You could very well be lucky and be one of the people whose devices are not impacted, and have a very smooth experience.

Since there is no way to know that's the course things are going to take without risking your device, it is truly not worth it. Maybe you'll get lucky again, who knows.

But that's the problem. You don't know if things are going to go well or poorly. Last year's experience, or 10 years ago's install, aren't any indicator of success now.

That business of developers getting early access is not because they have devices to spare. It's not even so that developers can add in new features to take advantage of whatever improvements Apple has offered.

At this stage of the game, it's more so that developers can ensure that their apps still work on the latest version. Very many will not.

Red brick with three holes placed next to a white computer keyboard on a wooden surface.
It may be completely unusable, but it's got great new macOS features



At the extreme, some apps may not launch. Any app can have a feature that suddenly stops working.

It could be that the developer just has to do something impossibly tiny to make it all work again, but until they release an update, you're stuck without a feature you rely on to make your money every day.

Developers who've been through this before also know that if the first beta breaks a feature of theirs, a second beta could break whatever fix they do. So at least some developers will wait for weeks or months into the beta test before they release an update.

Others will be working on updates but not release them until Apple does the final, public version.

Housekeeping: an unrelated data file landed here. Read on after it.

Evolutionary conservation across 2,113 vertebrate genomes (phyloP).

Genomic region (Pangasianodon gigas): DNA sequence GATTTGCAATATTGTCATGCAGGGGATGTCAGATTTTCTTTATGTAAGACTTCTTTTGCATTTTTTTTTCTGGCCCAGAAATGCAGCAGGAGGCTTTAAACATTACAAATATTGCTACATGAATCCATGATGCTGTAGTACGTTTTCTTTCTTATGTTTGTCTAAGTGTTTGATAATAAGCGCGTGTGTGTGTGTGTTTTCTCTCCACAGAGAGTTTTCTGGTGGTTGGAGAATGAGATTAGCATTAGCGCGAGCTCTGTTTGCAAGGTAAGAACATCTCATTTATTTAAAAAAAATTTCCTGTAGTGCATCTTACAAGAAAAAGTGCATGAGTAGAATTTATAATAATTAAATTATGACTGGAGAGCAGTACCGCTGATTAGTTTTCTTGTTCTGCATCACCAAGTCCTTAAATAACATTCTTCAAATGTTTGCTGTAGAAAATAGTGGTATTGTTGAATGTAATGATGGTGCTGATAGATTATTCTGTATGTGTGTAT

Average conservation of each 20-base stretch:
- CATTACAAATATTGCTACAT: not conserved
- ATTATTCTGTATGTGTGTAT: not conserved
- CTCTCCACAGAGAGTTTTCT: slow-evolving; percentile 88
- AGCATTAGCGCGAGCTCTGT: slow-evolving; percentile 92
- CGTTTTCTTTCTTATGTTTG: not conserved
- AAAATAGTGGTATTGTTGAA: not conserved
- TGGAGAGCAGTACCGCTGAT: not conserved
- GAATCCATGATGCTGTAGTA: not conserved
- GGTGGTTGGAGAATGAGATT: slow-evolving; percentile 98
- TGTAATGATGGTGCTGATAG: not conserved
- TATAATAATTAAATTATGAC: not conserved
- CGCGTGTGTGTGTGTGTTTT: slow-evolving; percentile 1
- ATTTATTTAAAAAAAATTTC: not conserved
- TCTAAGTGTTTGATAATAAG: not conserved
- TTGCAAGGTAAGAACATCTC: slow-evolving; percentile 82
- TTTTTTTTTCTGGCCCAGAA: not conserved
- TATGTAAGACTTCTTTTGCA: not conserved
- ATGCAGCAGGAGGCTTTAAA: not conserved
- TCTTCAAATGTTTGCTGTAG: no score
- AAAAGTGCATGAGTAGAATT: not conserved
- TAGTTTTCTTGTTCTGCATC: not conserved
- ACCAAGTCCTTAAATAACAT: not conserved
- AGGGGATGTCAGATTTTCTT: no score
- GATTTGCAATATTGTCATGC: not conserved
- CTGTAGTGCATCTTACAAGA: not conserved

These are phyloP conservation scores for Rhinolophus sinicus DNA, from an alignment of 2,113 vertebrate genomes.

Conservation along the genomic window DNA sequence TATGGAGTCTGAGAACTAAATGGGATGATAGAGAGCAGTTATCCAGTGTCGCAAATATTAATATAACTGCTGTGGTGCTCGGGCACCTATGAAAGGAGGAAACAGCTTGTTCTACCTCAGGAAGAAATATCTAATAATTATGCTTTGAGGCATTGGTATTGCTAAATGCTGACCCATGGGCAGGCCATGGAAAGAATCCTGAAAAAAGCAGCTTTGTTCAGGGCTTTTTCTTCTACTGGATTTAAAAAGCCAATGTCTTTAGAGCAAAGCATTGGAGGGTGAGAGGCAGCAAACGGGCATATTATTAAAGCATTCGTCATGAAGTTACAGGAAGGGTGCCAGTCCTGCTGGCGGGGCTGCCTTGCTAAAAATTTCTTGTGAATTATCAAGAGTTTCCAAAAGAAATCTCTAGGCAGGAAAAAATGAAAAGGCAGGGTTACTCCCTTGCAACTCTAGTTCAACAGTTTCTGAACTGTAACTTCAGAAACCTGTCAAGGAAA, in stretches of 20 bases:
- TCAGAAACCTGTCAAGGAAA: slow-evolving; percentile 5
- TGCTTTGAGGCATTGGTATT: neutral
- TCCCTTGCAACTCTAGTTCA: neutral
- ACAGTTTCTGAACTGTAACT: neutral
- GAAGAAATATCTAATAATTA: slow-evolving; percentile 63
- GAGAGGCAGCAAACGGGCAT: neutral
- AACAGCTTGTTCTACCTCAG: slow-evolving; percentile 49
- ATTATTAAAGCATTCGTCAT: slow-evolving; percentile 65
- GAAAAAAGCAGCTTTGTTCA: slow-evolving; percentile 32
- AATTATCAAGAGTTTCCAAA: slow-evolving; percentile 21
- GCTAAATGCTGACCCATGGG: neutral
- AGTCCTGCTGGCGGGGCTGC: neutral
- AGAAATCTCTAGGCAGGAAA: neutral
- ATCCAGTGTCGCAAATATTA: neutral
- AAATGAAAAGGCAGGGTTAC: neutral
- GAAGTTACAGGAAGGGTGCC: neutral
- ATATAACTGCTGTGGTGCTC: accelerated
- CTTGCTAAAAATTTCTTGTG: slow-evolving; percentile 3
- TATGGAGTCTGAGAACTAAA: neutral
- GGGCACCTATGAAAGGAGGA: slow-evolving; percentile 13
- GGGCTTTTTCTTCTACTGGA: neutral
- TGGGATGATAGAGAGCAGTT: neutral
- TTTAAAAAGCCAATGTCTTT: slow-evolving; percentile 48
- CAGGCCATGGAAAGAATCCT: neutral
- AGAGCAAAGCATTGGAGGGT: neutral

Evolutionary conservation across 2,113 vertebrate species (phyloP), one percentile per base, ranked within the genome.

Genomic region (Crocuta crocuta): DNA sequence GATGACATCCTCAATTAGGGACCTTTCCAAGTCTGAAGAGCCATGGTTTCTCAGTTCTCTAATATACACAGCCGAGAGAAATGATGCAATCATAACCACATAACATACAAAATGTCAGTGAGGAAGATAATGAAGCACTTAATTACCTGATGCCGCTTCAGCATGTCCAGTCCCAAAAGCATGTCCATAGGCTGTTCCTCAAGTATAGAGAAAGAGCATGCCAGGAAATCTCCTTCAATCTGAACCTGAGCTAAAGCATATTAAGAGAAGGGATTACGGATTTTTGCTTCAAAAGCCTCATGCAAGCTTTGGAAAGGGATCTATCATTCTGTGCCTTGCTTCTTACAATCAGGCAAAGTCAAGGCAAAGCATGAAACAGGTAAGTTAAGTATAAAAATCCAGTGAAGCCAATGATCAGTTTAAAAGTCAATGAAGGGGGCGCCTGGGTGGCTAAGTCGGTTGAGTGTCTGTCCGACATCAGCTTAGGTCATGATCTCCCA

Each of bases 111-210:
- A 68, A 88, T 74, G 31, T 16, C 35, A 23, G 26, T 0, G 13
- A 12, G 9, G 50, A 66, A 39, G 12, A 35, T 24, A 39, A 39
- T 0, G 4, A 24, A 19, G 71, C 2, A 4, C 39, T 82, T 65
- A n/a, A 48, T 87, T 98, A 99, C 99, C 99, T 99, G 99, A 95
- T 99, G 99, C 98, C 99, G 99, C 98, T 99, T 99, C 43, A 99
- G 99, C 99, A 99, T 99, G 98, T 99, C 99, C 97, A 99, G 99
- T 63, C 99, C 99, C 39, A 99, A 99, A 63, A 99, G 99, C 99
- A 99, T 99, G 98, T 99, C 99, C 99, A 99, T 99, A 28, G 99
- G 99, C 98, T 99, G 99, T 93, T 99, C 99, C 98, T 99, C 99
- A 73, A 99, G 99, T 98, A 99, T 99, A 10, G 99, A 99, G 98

Then when you've waited through the months of beta updates all the way up to the time when Apple starts pre-installing the new version on devices, other app developers will wait even longer.

That's because while the beta exposes Apple's new software to many more people than it could ever get in an internal test, that's still a tiny proportion compared to the number of people who use and rely on these OSes. Once they come out of beta and become the official public release, millions upon millions more people will use them -- and they will find more bugs.

This all sounds as if Apple releases badly-made software, and sometimes it does. But nobody at Apple will thank you for sacrificing your devices to find out. You're not going to get a check if all your Contacts are wiped out, or Photos eats every single one of your pictures going back over a decade and then propagates that to iCloud, which then in turn wipes them all out, everywhere.

In the coming days, weeks, and months, you are going to be able to read about every detail of the new OSes -- and their bugs -- on AppleInsider. But this is not a case of do as we say, not as we do.